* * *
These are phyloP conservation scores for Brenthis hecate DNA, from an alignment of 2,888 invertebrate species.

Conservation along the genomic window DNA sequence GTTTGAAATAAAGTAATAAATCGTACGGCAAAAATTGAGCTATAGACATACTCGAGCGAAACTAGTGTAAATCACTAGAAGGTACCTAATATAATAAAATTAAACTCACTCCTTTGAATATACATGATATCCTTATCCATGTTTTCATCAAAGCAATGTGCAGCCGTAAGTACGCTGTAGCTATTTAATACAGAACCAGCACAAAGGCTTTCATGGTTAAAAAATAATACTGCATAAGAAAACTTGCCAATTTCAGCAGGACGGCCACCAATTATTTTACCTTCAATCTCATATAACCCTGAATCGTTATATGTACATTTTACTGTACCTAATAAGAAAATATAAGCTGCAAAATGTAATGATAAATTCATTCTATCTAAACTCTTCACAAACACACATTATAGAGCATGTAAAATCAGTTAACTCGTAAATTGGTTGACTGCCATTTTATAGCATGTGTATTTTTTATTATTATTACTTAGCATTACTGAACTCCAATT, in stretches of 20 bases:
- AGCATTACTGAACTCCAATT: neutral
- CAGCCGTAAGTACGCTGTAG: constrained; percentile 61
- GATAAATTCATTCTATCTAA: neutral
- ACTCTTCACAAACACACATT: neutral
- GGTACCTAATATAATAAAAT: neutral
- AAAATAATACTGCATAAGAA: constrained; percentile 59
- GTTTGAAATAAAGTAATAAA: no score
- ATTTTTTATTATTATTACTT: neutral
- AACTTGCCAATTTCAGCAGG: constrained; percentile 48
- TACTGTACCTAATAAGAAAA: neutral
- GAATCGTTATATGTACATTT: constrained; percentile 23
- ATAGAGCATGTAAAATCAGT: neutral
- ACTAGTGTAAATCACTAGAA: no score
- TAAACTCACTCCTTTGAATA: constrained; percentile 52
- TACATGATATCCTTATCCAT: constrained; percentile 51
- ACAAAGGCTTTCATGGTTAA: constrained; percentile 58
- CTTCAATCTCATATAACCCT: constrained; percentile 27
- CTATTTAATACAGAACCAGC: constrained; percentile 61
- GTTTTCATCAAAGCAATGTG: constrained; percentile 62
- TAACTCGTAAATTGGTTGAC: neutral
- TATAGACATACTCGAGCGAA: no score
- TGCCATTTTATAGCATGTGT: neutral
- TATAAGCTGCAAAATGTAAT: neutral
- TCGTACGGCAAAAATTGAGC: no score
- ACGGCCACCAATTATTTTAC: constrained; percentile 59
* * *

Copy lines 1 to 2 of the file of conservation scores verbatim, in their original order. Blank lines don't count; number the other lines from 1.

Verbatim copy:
These are phyloP conservation scores for Brenthis hecate DNA, from an alignment of 2,888 invertebrate species.

Conservation along the genomic window DNA sequence GTTTGAAATAAAGTAATAAATCGTACGGCAAAAATTGAGCTATAGACATACTCGAGCGAAACTAGTGTAAATCACTAGAAGGTACCTAATATAATAAAATTAAACTCACTCCTTTGAATATACATGATATCCTTATCCATGTTTTCATCAAAGCAATGTGCAGCCGTAAGTACGCTGTAGCTATTTAATACAGAACCAGCACAAAGGCTTTCATGGTTAAAAAATAATACTGCATAAGAAAACTTGCCAATTTCAGCAGGACGGCCACCAATTATTTTACCTTCAATCTCATATAACCCTGAATCGTTATATGTACATTTTACTGTACCTAATAAGAAAATATAAGCTGCAAAATGTAATGATAAATTCATTCTATCTAAACTCTTCACAAACACACATTATAGAGCATGTAAAATCAGTTAACTCGTAAATTGGTTGACTGCCATTTTATAGCATGTGTATTTTTTATTATTATTACTTAGCATTACTGAACTCCAATT, in stretches of 20 bases: